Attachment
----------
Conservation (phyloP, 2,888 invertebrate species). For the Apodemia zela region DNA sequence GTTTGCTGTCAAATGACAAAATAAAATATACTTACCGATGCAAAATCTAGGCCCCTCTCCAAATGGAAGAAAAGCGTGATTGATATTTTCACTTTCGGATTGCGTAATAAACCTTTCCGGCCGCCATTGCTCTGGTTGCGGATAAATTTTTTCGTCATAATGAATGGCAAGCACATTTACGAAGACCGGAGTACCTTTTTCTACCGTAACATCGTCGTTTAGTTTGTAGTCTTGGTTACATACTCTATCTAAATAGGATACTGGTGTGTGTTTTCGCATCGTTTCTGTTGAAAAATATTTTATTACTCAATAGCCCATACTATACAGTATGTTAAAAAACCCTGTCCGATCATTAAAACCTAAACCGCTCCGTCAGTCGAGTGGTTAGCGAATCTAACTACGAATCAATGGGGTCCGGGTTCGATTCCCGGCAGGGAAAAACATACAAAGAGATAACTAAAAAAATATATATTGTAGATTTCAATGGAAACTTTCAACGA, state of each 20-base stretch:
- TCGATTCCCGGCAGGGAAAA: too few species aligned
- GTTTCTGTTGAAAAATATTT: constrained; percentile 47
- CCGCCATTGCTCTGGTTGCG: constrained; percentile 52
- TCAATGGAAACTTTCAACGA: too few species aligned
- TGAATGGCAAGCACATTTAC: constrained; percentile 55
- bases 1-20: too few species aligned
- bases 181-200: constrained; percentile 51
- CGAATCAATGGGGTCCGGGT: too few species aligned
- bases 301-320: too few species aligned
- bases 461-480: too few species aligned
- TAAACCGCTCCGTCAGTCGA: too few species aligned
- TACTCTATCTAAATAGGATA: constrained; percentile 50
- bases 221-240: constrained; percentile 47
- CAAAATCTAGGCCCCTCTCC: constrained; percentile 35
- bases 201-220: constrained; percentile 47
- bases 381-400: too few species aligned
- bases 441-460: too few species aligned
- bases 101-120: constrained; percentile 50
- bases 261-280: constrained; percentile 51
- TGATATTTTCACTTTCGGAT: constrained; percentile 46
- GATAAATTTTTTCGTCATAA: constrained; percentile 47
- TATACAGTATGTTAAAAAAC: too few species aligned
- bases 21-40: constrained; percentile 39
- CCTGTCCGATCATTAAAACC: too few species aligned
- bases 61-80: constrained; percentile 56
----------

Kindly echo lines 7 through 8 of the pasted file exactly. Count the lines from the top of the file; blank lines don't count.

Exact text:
- bases 1-20: too few species aligned
- bases 181-200: constrained; percentile 51